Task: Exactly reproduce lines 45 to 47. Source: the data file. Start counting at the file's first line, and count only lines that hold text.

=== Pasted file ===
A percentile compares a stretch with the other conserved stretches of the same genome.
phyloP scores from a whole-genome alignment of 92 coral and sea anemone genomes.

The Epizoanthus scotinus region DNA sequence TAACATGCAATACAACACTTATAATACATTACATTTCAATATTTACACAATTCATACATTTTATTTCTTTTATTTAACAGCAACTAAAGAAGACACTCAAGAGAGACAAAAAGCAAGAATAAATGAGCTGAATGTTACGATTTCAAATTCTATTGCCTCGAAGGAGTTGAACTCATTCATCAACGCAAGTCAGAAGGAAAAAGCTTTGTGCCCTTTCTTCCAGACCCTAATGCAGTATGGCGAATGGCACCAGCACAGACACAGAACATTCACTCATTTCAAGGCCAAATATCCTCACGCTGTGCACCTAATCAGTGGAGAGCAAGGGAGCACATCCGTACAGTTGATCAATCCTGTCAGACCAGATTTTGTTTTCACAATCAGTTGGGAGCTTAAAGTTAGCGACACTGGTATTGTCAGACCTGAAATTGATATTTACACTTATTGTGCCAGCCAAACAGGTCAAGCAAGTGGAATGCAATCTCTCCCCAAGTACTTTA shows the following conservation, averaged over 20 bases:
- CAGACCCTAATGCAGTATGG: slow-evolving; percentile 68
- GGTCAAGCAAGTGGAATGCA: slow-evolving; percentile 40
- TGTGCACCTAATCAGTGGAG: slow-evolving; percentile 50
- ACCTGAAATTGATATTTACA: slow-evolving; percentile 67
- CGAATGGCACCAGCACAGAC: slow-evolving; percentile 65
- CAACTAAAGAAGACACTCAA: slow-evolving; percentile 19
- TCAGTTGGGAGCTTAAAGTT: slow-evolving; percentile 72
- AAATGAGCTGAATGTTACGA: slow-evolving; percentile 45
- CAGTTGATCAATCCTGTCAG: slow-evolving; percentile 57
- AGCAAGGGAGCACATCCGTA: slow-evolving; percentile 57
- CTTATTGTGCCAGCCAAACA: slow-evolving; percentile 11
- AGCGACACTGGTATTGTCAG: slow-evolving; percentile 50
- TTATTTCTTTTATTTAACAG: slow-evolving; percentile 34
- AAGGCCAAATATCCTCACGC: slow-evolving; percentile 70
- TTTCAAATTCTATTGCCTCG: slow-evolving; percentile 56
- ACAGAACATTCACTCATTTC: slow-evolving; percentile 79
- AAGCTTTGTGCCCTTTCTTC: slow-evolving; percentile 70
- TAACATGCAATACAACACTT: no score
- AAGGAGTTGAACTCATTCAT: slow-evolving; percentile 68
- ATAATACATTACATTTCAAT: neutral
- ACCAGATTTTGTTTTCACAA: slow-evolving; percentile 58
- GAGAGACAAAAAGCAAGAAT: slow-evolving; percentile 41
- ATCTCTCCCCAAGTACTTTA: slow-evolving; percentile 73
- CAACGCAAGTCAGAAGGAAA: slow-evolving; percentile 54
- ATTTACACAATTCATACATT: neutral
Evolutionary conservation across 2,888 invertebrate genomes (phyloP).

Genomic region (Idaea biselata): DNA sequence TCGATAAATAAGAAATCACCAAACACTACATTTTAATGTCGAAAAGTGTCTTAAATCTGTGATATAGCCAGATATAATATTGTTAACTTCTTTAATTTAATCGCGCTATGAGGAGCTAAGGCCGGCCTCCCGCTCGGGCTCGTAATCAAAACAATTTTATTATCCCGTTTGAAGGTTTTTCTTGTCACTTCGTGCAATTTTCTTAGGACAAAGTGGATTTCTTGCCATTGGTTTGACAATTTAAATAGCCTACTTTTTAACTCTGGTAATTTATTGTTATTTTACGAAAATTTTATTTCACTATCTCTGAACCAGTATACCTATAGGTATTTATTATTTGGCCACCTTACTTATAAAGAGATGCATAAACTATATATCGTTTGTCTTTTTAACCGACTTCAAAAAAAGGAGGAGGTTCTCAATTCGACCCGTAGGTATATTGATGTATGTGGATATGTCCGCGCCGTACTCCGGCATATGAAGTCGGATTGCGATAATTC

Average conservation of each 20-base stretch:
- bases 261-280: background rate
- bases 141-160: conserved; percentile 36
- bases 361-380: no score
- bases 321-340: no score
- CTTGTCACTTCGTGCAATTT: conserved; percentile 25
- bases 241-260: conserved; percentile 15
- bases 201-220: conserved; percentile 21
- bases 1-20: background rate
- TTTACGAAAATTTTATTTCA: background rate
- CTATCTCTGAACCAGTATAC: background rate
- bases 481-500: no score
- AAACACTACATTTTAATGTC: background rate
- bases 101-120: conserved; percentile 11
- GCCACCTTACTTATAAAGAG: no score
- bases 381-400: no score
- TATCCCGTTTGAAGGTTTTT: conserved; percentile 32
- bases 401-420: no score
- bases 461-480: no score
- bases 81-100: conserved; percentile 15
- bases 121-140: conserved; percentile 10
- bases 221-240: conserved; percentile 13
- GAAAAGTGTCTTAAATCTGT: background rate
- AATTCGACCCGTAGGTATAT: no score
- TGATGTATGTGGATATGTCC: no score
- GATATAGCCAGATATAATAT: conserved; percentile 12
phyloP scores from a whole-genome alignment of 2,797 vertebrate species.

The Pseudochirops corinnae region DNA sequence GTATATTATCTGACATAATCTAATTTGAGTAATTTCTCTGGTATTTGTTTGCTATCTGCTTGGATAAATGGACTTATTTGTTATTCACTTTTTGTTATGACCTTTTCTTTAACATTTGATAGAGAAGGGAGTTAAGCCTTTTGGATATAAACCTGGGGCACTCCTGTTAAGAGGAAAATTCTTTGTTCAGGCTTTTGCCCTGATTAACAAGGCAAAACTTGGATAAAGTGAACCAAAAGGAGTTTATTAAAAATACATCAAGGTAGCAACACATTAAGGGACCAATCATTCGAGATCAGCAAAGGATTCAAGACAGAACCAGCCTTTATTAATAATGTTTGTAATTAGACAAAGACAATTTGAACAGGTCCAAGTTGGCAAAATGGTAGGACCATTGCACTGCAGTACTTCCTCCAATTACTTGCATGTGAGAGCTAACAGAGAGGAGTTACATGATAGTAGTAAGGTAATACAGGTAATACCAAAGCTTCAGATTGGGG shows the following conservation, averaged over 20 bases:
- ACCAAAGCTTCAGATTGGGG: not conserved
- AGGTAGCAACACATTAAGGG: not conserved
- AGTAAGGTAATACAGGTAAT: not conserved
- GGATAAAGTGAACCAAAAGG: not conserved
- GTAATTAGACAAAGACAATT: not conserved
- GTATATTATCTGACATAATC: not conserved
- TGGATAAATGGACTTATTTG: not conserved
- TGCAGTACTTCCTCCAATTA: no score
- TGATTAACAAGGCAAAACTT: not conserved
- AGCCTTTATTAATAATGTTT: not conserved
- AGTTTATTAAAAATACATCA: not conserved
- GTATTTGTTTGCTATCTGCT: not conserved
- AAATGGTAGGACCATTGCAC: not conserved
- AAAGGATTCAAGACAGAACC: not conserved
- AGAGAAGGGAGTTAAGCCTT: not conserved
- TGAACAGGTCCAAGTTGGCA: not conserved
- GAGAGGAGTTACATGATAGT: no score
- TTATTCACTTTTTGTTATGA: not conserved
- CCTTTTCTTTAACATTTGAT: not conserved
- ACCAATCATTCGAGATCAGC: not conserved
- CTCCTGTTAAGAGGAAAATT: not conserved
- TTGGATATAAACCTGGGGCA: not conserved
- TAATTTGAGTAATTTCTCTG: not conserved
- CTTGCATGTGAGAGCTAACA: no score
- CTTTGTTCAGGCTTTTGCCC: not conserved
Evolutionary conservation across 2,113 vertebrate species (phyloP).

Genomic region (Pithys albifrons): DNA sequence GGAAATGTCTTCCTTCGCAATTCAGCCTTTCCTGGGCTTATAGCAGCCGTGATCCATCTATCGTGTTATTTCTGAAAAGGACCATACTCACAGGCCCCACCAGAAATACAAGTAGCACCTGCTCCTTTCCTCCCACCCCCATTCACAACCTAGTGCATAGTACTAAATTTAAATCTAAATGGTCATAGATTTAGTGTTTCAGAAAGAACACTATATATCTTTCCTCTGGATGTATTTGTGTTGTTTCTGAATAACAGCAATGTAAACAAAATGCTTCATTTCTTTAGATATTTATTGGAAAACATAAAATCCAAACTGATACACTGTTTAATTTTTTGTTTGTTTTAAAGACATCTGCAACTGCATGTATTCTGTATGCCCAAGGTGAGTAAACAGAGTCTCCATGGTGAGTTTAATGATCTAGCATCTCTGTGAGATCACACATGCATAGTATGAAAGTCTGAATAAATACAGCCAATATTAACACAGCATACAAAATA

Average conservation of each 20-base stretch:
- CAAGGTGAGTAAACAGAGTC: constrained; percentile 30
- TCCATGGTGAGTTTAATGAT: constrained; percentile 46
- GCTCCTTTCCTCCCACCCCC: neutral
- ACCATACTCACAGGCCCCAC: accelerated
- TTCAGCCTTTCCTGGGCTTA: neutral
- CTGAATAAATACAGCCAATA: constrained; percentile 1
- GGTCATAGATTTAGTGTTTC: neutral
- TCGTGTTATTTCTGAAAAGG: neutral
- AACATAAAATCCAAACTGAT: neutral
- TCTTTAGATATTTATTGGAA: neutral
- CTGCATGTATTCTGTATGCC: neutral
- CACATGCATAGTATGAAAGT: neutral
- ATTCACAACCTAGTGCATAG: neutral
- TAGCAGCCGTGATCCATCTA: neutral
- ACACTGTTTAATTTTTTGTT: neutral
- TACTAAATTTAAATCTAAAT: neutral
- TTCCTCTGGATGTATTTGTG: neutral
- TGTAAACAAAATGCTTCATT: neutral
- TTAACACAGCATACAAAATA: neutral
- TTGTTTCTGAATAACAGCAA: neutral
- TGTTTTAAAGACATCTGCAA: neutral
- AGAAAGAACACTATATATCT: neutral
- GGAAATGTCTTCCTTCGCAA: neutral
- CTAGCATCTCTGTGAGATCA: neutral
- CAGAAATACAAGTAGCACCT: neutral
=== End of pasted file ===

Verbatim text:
- GCCACCTTACTTATAAAGAG: no score
- bases 381-400: no score
- TATCCCGTTTGAAGGTTTTT: conserved; percentile 32